'MythBusters' Host Grant Imahara Dead at Age 49


One of the men of “MythBusters” has died.

Grant Imahara, who was a co-host of the popular science show “MythBusters” on the Discovery Channel and contributed to the production of the “Star Wars” franchise and other major films, is thought to have died of a brain aneurism Monday, The New York Times reported.

He was 49.

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“We are heartbroken to hear this sad news about Grant,” a “MythBusters” Twitter post stated Tuesday morning. “He was an important part of our Discovery family and a really wonderful man. Our thoughts and prayers go out to his family.”

“MythBusters” co-host Adam Savage tweeted his reaction to the news late Monday, calling Imahara a “brilliant engineer, artist and performer” – but also much more.

“I’m at a loss. No words. I’ve been part of two big families with Grant Imahara over the last 22 years. Grant was a truly brilliant engineer, artist and performer, but also just such a generous, easygoing, and gentle PERSON. Working with Grant was so much fun. I’ll miss my friend.”

According to The Hollywood Reporter, Imahara was a Los Angeles native who studied electrical engineering at the University of Southern California.

He also wanted to become a screenwriter, however, and went to work at Lucasfilm’s THX labs after graduation and also worked for Lucasfilm’s Industrial Light and Magic division, according to THR.

During his nine years with Lucasfilm, the production company founded by “Star Wars” creator George Lucas, Imahara became the “chief model maker specializing in animatronics.” He worked on the “Star Wars” prequels as well as “The Matrix Reloaded” and “The Matrix Revolutions” with Keanu Reeves, “The Lost World: Jurassic Park” and “Terminator 3: Rise of the Machines,” among other projects.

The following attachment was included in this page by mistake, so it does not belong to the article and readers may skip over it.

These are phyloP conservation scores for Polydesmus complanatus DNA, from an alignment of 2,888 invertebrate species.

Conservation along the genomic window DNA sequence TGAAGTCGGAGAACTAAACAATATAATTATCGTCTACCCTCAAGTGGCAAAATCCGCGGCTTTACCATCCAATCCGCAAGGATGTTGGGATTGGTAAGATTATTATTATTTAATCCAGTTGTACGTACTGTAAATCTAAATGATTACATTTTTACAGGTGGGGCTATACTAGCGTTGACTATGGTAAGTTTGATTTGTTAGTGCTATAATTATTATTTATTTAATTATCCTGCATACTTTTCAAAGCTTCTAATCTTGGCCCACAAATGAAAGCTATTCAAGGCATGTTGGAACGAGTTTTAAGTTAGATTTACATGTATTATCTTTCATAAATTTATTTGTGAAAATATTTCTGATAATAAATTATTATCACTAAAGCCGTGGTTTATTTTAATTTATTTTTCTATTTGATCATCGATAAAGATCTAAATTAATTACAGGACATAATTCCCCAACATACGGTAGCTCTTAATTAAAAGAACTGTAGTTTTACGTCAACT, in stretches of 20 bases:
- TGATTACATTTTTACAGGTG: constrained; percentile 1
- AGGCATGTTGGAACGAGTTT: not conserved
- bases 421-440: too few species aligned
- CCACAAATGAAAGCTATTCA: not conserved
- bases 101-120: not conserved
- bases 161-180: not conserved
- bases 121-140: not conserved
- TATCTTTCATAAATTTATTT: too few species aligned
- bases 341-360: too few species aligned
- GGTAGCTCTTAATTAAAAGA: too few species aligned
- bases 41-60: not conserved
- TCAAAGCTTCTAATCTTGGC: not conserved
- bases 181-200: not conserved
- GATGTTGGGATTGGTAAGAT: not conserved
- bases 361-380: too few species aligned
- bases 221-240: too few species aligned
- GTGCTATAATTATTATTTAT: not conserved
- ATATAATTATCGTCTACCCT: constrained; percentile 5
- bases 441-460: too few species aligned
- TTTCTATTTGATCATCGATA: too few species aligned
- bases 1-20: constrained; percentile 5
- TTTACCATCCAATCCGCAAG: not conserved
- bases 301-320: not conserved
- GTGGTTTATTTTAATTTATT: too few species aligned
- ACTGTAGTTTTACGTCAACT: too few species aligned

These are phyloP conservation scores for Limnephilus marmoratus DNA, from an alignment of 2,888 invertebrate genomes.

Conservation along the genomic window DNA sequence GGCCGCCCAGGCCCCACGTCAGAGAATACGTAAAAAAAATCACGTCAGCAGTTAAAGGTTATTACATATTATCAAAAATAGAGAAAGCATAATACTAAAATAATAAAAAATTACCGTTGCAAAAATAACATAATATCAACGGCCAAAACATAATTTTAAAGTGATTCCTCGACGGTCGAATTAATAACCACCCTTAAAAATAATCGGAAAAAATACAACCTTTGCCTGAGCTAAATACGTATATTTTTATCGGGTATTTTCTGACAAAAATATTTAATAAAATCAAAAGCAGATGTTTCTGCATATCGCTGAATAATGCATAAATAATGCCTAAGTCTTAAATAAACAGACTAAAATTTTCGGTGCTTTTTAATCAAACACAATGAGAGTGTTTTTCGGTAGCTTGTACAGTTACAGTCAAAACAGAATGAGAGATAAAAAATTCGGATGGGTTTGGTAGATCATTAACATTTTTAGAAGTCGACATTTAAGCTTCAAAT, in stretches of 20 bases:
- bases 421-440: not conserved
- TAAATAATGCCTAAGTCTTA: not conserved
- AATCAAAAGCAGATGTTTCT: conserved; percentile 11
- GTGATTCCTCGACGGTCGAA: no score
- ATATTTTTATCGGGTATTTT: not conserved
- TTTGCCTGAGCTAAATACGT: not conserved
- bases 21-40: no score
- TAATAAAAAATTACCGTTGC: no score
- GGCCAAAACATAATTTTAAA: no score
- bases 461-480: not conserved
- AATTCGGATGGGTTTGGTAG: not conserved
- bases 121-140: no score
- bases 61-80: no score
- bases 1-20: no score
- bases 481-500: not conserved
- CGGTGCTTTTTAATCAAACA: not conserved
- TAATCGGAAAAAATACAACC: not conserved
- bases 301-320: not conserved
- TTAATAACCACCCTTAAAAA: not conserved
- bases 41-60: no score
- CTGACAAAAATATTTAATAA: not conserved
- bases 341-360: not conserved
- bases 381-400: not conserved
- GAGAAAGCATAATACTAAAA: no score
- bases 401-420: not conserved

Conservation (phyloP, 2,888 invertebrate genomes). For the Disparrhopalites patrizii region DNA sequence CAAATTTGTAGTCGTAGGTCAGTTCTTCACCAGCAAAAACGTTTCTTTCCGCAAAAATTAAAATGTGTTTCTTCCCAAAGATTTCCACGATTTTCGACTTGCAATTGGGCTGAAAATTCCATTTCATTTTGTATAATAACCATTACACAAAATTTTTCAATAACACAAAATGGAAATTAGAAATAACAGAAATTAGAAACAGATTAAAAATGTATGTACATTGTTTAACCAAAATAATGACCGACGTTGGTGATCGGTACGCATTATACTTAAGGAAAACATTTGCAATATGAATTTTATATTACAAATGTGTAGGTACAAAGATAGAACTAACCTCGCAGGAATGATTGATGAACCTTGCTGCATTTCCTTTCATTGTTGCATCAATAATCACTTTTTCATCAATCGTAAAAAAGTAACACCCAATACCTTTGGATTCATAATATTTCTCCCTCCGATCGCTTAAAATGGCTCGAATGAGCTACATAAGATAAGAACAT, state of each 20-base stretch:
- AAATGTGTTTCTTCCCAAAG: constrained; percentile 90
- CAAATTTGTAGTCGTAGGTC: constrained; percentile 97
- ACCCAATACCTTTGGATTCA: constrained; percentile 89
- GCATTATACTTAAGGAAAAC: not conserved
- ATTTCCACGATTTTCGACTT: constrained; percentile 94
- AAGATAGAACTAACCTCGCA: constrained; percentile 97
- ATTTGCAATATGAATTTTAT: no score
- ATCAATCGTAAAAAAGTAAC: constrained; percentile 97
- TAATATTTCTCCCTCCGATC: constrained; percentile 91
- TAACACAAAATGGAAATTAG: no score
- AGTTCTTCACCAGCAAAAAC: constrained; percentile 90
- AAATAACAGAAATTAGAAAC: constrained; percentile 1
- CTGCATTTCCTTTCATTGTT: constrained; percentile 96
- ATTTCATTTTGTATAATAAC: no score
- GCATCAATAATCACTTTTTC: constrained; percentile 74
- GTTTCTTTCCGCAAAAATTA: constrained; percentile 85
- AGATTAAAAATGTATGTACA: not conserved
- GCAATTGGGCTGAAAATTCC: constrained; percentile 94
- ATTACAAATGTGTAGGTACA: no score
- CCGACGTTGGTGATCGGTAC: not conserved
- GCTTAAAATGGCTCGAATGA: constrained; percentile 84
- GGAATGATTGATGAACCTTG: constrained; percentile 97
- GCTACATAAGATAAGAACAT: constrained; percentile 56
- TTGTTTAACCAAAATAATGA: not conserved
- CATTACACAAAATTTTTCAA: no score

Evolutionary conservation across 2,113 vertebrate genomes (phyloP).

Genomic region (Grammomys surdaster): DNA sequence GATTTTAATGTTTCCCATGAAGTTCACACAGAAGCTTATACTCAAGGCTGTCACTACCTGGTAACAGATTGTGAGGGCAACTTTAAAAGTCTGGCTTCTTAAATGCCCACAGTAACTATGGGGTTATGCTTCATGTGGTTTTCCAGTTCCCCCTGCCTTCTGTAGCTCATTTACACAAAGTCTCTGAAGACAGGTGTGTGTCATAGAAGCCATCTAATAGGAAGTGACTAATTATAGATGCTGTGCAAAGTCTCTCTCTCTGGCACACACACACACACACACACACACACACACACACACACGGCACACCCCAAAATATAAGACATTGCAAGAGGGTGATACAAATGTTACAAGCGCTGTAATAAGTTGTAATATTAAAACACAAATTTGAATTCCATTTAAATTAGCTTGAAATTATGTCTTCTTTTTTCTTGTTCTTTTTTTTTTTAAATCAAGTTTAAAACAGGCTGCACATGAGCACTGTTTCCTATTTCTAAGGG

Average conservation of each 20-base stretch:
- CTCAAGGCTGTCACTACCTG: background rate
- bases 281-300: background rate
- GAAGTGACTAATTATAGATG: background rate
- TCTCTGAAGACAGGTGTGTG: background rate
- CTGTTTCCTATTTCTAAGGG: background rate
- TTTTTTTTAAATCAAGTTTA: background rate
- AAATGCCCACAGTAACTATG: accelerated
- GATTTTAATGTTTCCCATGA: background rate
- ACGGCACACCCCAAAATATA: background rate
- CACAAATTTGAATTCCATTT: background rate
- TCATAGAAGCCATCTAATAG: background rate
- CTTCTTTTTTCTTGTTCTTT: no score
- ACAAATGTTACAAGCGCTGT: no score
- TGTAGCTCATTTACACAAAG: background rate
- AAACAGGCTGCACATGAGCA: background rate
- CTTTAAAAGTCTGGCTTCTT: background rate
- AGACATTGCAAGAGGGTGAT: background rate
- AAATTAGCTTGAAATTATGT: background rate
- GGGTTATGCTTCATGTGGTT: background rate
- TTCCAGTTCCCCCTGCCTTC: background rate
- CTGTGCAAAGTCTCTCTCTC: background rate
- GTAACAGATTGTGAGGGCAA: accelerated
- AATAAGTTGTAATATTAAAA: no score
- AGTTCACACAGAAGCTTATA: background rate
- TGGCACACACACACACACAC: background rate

The New York Times reported Imahara operated R2-D2, the iconic android, in the “Star Wars” prequels.

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He worked on “MythBusters” from 2005 to 2014, The New York Times reported.

“MythBusters” co-hosts Tory Belleci and Kari Byron, who also worked with Imahara on the Netflix series “White Rabbit Project,” posted their regrets on news of his passing.

“My heart is broken,” Belleci wrote.

“You taught me so much,” Byron wrote.

Imaraha’s death comes less than a year after the death of former “MythBusters” co-host Jessi Combs.

According to The New York Times, no further details about Imahara’s death were available.

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Joe has spent more than 30 years as a reporter, copy editor and metro desk editor in newsrooms in Pennsylvania, West Virginia and Florida. He's been with Liftable Media since 2015.
Joe has spent more than 30 years as a reporter, copy editor and metro editor in newsrooms in Pennsylvania, West Virginia and Florida. He's been with Liftable Media since 2015. Largely a product of Catholic schools, who discovered Ayn Rand in college, Joe is a lifelong newspaperman who learned enough about the trade to be skeptical of every word ever written. He was also lucky enough to have a job that didn't need a printing press to do it.


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